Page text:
The New York Times bestselling author of Darkfever and Bloodfever returns to Dublin's Fae-infested shores in a bold, sensual new novel. Hurtling us into a realm of seduction and shadows, Karen Marie Moning tells the enthralling tale of a woman who explores the limits of her mysterious powers as she enters a world of ancient sorcery--and confronts an enemy more insidious than she could ever have imagined.
He calls me his Queen of the Night. I'd die for him. I'd kill for him, too. When MacKayla Lane receives a torn page from her dead sister's journal, she is stunned by Alina's desperate words. And now MacKayla knows that her sister's killer is close. But evil is closer. And suddenly the sidhe-seer is on the hunt: For answers. For revenge. And for an ancient book of dark magic so evil, it corrupts anyone who touches it.
Mac's quest for the Sinsar Dubh takes her into the mean, shape-shifting streets of Dublin, with a suspicious cop on her tail. Forced into a dangerous triangle of alliance with V'lane, an insatiable Fae prince of lethally erotic tastes, and Jericho Barrons, a man of primal desires and untold secrets, Mac is soon locked in a battle for her body, mind, and soul.
As All Hallows' Eve approaches and the city descends into chaos, as a shocking truth about the Dark Book is uncovered, not even Mac can prevent a deadly race of immortals from shattering the walls between worlds--with devastating consequences....
Urban Celtic fantasy slides down a dark, depressing slope in bestseller Moning's third Fever thriller (after Bloodfever), centered on a hunt for the Sinsar Dubh, a black magic book more than a million years old. As All Hallow's Eve in Dublin approaches, the walls between the human world and Faery verge on collapse. Can former Georgia peach MacKayla Mac Lane prevent a total invasion of the Unseelie Court? Originally intent on avenging her sister Alina's murder committed by Unseelie Lord Master, Mac's now a power-player in the war between the Seelie (good Fae) and Unseelie (bad Fae), after learning she's a Celtic sidhe-seeker who can sniff out OOPS (Objects of Power). Meanwhile, the attractive V'Lane, a death-by-sex Fae, wants Mac's help in securing the Sinsar Dubh for his Seelie queen, Aoibheal. At the end, erotic shocks await Mac in Dublin's vast Dark Zone, setting up feverish?if wary?expectations for the next installment. (Sept.) Copyright Reed Business Information, a division of Reed Elsevier Inc. All rights reserved.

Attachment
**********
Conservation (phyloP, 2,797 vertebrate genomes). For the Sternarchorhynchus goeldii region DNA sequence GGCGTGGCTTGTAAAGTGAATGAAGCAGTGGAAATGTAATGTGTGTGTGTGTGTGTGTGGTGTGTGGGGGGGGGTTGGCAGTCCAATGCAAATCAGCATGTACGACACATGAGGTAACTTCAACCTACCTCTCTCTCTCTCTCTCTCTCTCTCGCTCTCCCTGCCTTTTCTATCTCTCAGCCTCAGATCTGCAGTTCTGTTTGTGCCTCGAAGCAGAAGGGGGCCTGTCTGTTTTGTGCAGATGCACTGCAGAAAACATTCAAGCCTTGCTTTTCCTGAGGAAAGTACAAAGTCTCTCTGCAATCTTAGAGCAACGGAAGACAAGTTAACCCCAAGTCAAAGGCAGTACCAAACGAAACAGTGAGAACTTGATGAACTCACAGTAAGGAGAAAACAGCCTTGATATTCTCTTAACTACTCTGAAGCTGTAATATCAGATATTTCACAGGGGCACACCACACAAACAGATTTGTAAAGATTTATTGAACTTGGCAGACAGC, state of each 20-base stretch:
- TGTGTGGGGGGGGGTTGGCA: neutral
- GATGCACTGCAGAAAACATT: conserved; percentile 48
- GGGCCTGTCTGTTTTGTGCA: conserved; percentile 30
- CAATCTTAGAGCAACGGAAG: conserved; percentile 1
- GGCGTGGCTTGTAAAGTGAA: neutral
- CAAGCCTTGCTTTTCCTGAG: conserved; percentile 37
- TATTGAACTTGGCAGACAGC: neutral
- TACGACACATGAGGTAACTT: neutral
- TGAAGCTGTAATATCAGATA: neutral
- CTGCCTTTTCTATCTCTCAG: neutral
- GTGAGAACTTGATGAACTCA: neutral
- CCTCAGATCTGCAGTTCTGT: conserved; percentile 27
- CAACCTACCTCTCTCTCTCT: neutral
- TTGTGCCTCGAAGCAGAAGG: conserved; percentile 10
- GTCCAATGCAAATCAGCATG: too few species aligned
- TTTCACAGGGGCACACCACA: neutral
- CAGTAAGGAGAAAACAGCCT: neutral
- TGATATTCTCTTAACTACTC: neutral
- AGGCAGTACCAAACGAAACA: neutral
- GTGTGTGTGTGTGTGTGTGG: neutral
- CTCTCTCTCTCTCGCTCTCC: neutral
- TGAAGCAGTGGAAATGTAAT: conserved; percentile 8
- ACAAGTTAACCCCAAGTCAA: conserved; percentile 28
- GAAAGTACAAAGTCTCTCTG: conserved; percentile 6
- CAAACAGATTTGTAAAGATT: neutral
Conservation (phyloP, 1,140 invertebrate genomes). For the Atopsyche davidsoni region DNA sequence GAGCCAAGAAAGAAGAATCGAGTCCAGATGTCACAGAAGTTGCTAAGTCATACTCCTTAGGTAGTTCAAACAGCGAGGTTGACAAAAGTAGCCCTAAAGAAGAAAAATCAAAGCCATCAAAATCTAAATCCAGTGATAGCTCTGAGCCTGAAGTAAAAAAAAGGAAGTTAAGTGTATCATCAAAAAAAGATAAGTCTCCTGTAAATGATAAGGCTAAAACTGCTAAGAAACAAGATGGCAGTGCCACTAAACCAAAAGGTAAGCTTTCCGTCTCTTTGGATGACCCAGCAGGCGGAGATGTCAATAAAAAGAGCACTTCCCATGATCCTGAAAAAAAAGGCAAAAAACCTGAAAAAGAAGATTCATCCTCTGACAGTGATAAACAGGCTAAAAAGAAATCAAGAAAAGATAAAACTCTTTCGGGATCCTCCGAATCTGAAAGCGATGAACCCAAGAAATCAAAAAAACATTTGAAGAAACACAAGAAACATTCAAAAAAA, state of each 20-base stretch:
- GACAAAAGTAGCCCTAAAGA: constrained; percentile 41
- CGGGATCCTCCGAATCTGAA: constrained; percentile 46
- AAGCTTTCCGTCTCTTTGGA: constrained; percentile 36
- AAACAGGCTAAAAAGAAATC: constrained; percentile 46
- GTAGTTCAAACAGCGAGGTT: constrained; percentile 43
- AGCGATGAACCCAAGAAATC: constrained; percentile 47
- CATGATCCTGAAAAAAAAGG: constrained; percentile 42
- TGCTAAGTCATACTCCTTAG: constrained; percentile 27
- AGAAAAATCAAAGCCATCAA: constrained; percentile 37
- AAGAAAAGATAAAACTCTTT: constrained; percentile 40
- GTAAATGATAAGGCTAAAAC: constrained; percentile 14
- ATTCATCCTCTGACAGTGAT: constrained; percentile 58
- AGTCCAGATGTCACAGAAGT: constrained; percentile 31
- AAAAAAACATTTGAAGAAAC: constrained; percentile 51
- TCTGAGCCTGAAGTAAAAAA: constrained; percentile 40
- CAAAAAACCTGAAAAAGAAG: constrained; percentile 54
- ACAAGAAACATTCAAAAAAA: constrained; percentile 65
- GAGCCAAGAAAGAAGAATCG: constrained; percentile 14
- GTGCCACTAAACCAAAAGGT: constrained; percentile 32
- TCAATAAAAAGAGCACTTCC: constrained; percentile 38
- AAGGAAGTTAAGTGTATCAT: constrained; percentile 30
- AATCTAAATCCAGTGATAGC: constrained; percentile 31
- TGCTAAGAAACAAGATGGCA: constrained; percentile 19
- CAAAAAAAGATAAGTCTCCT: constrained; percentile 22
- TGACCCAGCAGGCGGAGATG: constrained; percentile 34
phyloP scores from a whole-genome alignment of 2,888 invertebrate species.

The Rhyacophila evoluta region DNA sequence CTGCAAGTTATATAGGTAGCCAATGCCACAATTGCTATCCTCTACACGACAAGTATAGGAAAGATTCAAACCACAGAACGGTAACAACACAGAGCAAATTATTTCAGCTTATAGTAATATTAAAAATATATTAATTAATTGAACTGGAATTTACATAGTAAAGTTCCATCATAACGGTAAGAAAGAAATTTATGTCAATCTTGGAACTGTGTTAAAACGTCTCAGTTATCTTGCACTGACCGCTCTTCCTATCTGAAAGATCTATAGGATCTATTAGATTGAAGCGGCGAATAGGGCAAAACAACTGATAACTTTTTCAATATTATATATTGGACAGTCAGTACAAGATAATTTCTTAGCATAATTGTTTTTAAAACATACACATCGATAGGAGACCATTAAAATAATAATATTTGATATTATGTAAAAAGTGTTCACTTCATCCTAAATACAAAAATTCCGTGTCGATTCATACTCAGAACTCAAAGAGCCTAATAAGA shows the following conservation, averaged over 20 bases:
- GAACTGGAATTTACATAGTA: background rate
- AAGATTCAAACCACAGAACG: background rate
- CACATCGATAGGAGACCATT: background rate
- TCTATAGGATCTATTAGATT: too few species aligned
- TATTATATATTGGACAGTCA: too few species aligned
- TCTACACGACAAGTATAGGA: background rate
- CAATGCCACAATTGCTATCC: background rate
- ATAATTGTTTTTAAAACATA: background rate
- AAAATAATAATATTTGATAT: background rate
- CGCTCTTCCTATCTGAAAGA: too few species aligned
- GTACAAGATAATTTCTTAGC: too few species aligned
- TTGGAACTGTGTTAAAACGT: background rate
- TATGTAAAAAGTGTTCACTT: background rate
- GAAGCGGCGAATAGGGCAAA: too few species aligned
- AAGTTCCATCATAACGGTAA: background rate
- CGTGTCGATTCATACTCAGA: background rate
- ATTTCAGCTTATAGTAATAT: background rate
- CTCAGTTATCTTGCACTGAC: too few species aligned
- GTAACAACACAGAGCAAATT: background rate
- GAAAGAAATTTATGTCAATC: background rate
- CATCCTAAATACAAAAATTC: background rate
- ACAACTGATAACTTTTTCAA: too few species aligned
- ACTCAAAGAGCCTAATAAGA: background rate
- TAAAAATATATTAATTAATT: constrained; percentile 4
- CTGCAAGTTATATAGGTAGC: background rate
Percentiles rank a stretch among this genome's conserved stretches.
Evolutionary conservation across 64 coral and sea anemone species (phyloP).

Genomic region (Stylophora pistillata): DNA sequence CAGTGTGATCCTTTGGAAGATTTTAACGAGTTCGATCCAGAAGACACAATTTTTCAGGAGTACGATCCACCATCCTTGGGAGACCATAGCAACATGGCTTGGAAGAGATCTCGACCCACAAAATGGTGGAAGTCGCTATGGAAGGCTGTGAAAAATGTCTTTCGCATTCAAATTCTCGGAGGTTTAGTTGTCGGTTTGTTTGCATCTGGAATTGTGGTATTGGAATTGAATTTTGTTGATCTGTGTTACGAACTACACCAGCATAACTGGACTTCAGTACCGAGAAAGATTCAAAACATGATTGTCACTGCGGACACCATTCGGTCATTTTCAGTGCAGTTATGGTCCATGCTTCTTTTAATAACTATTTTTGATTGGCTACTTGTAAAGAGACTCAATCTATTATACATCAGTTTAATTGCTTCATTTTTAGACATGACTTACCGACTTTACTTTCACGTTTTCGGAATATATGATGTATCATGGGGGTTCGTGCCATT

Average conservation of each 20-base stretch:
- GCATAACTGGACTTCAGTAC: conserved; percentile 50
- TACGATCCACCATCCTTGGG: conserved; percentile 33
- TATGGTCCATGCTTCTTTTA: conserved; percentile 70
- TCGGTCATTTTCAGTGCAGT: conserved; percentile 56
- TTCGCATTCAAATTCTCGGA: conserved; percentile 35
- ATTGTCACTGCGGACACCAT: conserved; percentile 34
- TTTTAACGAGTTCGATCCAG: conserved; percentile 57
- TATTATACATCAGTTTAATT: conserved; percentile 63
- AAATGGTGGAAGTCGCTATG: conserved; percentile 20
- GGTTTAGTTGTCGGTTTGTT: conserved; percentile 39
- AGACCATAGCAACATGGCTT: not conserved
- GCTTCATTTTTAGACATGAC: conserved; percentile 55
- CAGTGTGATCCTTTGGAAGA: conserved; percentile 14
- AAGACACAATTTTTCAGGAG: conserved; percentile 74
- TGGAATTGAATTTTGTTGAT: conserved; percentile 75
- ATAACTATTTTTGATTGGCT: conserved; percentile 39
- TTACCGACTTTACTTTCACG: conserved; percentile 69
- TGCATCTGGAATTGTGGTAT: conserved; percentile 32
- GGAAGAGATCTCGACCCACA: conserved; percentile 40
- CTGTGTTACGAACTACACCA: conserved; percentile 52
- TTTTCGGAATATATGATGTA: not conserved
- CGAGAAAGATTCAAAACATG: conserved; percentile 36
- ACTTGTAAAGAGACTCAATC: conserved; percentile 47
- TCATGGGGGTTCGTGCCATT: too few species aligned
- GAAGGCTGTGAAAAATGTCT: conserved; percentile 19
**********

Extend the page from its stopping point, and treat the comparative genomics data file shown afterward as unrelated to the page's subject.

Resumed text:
Showing 1-5 of the 5 most recent reviews
1 . Great!!
Posted March 21, 2011 by Julie , Kunathis book rocked my socks, i am reading it for a second time :] i love it
2 . Keeping me ready
Posted June 04, 2010 by Orey , BiloxiI just want to start by saying I LOVE THIS SERIES! And i can not wait for the 5th book to come out. I'm addicted to Mac and Jerico! And it's been whispered in the winds that this series has been tapped to become a movie! I'm so excited and enthralled and can't wait till the new book comes out in December.
3 . OH. MY. GOSH,
Posted August 26, 2009 by moning maniac 314 , KansasI love, Love, LOVE this series. Yes, it is a running series and needs to be read in order, Dark, Blood, Fae, Dream. This is a must read. Before you begin though, each book gets more intense and enthralling, and there is a fourth book coming soon, but it is REALLY hard to wait. So, you might want to until the entire series is up, but it is definently worth the wait. It is supernatural based, but has a great story line. It is a nice escape.
4 . Never a dull moment
Posted January 23, 2009 by I am Akela , Goffstown, NHGreatly written, but I was kinda hanging at the end, will there be a 4th book?
5 . The Best
Posted December 30, 2008 by Jennifer , San Josei love this series!!!!